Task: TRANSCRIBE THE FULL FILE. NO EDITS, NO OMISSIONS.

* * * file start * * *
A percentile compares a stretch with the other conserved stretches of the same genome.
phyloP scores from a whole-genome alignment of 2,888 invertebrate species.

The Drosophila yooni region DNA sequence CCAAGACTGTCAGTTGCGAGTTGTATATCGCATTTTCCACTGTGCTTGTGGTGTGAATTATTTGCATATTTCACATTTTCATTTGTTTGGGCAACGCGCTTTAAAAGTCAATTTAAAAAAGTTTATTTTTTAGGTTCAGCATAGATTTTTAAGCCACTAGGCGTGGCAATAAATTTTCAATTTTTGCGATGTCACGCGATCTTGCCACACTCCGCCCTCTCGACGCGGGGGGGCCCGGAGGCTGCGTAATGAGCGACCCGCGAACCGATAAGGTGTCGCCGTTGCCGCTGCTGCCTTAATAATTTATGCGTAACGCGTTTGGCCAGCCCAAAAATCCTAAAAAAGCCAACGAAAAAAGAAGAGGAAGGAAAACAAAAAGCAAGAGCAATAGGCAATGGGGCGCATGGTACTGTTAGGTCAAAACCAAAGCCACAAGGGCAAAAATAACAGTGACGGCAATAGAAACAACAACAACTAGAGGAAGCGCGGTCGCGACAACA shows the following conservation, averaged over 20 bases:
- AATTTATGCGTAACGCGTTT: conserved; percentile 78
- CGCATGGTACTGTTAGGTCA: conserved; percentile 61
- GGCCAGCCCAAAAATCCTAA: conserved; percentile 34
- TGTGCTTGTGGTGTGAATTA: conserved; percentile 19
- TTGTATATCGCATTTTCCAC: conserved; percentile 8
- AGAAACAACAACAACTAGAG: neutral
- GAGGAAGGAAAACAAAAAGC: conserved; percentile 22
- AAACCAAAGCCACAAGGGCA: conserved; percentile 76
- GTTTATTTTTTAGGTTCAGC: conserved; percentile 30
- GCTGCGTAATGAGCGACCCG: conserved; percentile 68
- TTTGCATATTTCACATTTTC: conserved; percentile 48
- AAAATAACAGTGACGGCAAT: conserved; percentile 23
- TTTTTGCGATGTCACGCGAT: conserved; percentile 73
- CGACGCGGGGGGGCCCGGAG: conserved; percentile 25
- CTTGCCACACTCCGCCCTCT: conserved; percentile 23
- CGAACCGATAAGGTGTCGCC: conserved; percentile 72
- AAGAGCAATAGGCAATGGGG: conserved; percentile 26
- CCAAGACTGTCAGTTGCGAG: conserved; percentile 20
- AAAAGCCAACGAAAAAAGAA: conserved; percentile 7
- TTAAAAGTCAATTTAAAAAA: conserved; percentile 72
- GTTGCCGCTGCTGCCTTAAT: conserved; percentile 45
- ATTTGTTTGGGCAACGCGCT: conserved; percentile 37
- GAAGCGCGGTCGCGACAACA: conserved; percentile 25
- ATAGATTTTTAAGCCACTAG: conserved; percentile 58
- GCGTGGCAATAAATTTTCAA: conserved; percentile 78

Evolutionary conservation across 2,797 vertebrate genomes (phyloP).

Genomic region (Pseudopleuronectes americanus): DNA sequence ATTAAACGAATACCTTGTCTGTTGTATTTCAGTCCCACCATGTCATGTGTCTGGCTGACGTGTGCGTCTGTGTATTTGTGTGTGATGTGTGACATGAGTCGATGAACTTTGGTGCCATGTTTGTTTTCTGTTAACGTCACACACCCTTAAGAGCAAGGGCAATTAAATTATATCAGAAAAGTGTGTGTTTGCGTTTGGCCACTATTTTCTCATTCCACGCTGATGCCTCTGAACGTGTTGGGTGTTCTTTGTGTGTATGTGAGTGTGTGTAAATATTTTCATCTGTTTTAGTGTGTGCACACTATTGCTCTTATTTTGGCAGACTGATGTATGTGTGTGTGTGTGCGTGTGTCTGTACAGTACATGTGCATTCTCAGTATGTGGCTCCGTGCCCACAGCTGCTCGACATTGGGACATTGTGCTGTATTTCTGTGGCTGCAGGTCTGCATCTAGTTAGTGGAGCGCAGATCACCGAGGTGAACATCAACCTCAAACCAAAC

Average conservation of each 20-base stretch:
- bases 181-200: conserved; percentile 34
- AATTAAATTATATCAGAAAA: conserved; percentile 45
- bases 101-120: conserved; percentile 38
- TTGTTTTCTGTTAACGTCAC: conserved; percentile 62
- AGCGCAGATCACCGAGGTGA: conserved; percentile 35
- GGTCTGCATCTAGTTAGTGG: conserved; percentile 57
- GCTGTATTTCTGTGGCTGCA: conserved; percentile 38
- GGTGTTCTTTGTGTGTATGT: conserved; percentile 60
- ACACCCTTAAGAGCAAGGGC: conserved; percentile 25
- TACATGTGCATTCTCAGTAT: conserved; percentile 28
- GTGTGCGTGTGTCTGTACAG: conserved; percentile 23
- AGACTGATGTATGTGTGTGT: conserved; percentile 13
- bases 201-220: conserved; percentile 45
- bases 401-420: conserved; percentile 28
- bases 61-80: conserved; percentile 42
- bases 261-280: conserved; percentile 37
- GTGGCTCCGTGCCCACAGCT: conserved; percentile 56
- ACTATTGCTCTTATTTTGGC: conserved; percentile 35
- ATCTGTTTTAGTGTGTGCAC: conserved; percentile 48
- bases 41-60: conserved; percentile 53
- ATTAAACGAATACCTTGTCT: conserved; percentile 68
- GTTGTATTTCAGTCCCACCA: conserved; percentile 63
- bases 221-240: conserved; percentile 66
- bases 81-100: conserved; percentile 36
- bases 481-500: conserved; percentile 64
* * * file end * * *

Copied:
A percentile compares a stretch with the other conserved stretches of the same genome.
phyloP scores from a whole-genome alignment of 2,888 invertebrate species.

The Drosophila yooni region DNA sequence CCAAGACTGTCAGTTGCGAGTTGTATATCGCATTTTCCACTGTGCTTGTGGTGTGAATTATTTGCATATTTCACATTTTCATTTGTTTGGGCAACGCGCTTTAAAAGTCAATTTAAAAAAGTTTATTTTTTAGGTTCAGCATAGATTTTTAAGCCACTAGGCGTGGCAATAAATTTTCAATTTTTGCGATGTCACGCGATCTTGCCACACTCCGCCCTCTCGACGCGGGGGGGCCCGGAGGCTGCGTAATGAGCGACCCGCGAACCGATAAGGTGTCGCCGTTGCCGCTGCTGCCTTAATAATTTATGCGTAACGCGTTTGGCCAGCCCAAAAATCCTAAAAAAGCCAACGAAAAAAGAAGAGGAAGGAAAACAAAAAGCAAGAGCAATAGGCAATGGGGCGCATGGTACTGTTAGGTCAAAACCAAAGCCACAAGGGCAAAAATAACAGTGACGGCAATAGAAACAACAACAACTAGAGGAAGCGCGGTCGCGACAACA shows the following conservation, averaged over 20 bases:
- AATTTATGCGTAACGCGTTT: conserved; percentile 78
- CGCATGGTACTGTTAGGTCA: conserved; percentile 61
- GGCCAGCCCAAAAATCCTAA: conserved; percentile 34
- TGTGCTTGTGGTGTGAATTA: conserved; percentile 19
- TTGTATATCGCATTTTCCAC: conserved; percentile 8
- AGAAACAACAACAACTAGAG: neutral
- GAGGAAGGAAAACAAAAAGC: conserved; percentile 22
- AAACCAAAGCCACAAGGGCA: conserved; percentile 76
- GTTTATTTTTTAGGTTCAGC: conserved; percentile 30
- GCTGCGTAATGAGCGACCCG: conserved; percentile 68
- TTTGCATATTTCACATTTTC: conserved; percentile 48
- AAAATAACAGTGACGGCAAT: conserved; percentile 23
- TTTTTGCGATGTCACGCGAT: conserved; percentile 73
- CGACGCGGGGGGGCCCGGAG: conserved; percentile 25
- CTTGCCACACTCCGCCCTCT: conserved; percentile 23
- CGAACCGATAAGGTGTCGCC: conserved; percentile 72
- AAGAGCAATAGGCAATGGGG: conserved; percentile 26
- CCAAGACTGTCAGTTGCGAG: conserved; percentile 20
- AAAAGCCAACGAAAAAAGAA: conserved; percentile 7
- TTAAAAGTCAATTTAAAAAA: conserved; percentile 72
- GTTGCCGCTGCTGCCTTAAT: conserved; percentile 45
- ATTTGTTTGGGCAACGCGCT: conserved; percentile 37
- GAAGCGCGGTCGCGACAACA: conserved; percentile 25
- ATAGATTTTTAAGCCACTAG: conserved; percentile 58
- GCGTGGCAATAAATTTTCAA: conserved; percentile 78

Evolutionary conservation across 2,797 vertebrate genomes (phyloP).

Genomic region (Pseudopleuronectes americanus): DNA sequence ATTAAACGAATACCTTGTCTGTTGTATTTCAGTCCCACCATGTCATGTGTCTGGCTGACGTGTGCGTCTGTGTATTTGTGTGTGATGTGTGACATGAGTCGATGAACTTTGGTGCCATGTTTGTTTTCTGTTAACGTCACACACCCTTAAGAGCAAGGGCAATTAAATTATATCAGAAAAGTGTGTGTTTGCGTTTGGCCACTATTTTCTCATTCCACGCTGATGCCTCTGAACGTGTTGGGTGTTCTTTGTGTGTATGTGAGTGTGTGTAAATATTTTCATCTGTTTTAGTGTGTGCACACTATTGCTCTTATTTTGGCAGACTGATGTATGTGTGTGTGTGTGCGTGTGTCTGTACAGTACATGTGCATTCTCAGTATGTGGCTCCGTGCCCACAGCTGCTCGACATTGGGACATTGTGCTGTATTTCTGTGGCTGCAGGTCTGCATCTAGTTAGTGGAGCGCAGATCACCGAGGTGAACATCAACCTCAAACCAAAC

Average conservation of each 20-base stretch:
- bases 181-200: conserved; percentile 34
- AATTAAATTATATCAGAAAA: conserved; percentile 45
- bases 101-120: conserved; percentile 38
- TTGTTTTCTGTTAACGTCAC: conserved; percentile 62
- AGCGCAGATCACCGAGGTGA: conserved; percentile 35
- GGTCTGCATCTAGTTAGTGG: conserved; percentile 57
- GCTGTATTTCTGTGGCTGCA: conserved; percentile 38
- GGTGTTCTTTGTGTGTATGT: conserved; percentile 60
- ACACCCTTAAGAGCAAGGGC: conserved; percentile 25
- TACATGTGCATTCTCAGTAT: conserved; percentile 28
- GTGTGCGTGTGTCTGTACAG: conserved; percentile 23
- AGACTGATGTATGTGTGTGT: conserved; percentile 13
- bases 201-220: conserved; percentile 45
- bases 401-420: conserved; percentile 28
- bases 61-80: conserved; percentile 42
- bases 261-280: conserved; percentile 37
- GTGGCTCCGTGCCCACAGCT: conserved; percentile 56
- ACTATTGCTCTTATTTTGGC: conserved; percentile 35
- ATCTGTTTTAGTGTGTGCAC: conserved; percentile 48
- bases 41-60: conserved; percentile 53
- ATTAAACGAATACCTTGTCT: conserved; percentile 68
- GTTGTATTTCAGTCCCACCA: conserved; percentile 63
- bases 221-240: conserved; percentile 66
- bases 81-100: conserved; percentile 36
- bases 481-500: conserved; percentile 64